Sunday, February 28, 2010

The Passing of Lionel Lambourne

A few days ago, I received an email from PSW in London telling me she had gone to the funeral of Lionel Lambourne. His name may not be familiar unless you are a scholar or collector of Victorian art and visual culture. A search on the Internet brought up a short obituary in the Times which read: "Lionel OBE formerly Head of Paintings at the Victoria and Albert Museum, died peacefully on 12th February 2010. Very much loved and sadly missed by his wife Maureen, children Patrick and Helen and grandchildren Sky and Tom. Funeral at Mortlake Crematorium on 23rd February, 2.30 pm. Donations to the Albany Taxi Charity Fund." I knew Lambourne had been sick for some time, but of course news like this is always a surprise. PSW went on to say that although the funeral was sad there were also good moments as former colleagues shared stories about him. Those of us who work on the queer Anglo-Jewish artist Simeon Solomon (about whom I have blogged before) will forever remember Lambourne as the man who started the movement to bring Solomon back to the forefront of Pre-Raphaelite studies. Solomon’s 1863 watercolor Two Acolytes Censing seems appropriate to show in this sense, as it highlights the artist’s love of spirituality and religious ritual, and this picture exemplified for Lambourne Aesthetic-style painting (image courtesy of the Victorian Web).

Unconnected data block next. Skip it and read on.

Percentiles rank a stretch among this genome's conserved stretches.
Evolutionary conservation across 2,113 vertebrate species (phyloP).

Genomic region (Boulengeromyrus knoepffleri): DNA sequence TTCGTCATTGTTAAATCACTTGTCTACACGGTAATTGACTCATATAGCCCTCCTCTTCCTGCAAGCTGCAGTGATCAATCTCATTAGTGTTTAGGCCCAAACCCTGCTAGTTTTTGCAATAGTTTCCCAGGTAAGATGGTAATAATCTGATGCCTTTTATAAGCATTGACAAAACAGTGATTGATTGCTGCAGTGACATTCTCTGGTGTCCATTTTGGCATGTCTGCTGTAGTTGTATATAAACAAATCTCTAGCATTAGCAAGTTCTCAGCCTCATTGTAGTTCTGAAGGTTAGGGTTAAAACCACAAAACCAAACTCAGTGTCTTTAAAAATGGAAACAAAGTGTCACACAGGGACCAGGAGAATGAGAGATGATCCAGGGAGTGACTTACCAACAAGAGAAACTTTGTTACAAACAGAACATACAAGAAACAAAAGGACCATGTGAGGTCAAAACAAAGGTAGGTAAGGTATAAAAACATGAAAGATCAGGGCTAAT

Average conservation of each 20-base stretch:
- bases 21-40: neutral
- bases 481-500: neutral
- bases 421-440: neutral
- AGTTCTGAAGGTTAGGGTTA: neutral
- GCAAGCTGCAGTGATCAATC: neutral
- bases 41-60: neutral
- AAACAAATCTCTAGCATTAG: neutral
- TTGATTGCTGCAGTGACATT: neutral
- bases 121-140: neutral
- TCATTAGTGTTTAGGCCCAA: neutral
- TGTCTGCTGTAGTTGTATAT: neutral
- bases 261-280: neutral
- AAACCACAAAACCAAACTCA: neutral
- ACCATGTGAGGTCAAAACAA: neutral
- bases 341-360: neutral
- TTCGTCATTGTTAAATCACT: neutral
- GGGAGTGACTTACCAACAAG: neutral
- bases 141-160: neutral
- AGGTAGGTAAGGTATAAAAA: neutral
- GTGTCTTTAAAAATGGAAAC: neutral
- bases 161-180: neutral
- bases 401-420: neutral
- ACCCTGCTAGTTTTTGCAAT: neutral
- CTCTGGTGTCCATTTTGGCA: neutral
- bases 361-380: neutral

Going through my files, I found a typewritten letter from Lambourne dated August 18, 1998. At that time, I had been working on an annotated bibliography on Solomon that was published in The Journal of Pre-Raphaelite Studies and subsequently became the basis for the Simeon Solomon Research Archive. Knowing he was one of the leading experts on the artist, I had written a letter asking a few questions, including whether he was still working on his biography. He kindly answered my questions and added suggestions for further research. He ended by noting, "As to my biography of S.S. well...I've just finished a big book on Victorian Painting for Phaidon and only have two projects left to complete[:] a book on Carnival and the Solomon biography. So the answer if [sic] affirmative, if unsatisfactory, and my hat's still in the ring." In 2001 I returned to London with my friend CF to see the small exhibition on Solomon held at the Jewish Museum, and we attended a talk given by Lambourne that discussed Solomon’s life and early drawings. I introduced myself and he was kind enough to introduce me to his wife, the curators, and PSW, who I was startled to discover was a descendant of the Solomon family. It was during that same talk that the idea of working on Solomon’s unpublished letters first came to light, and it was at his suggestion that I began to work on this project (I have since published 3 essays on his correspondence). I last saw Lambourne in 2005 at the opening of the Solomon exhibition in Birmingham, England, where he gave opening remarks, and I was flattered afterwards to discover that he still remembered this junior scholar.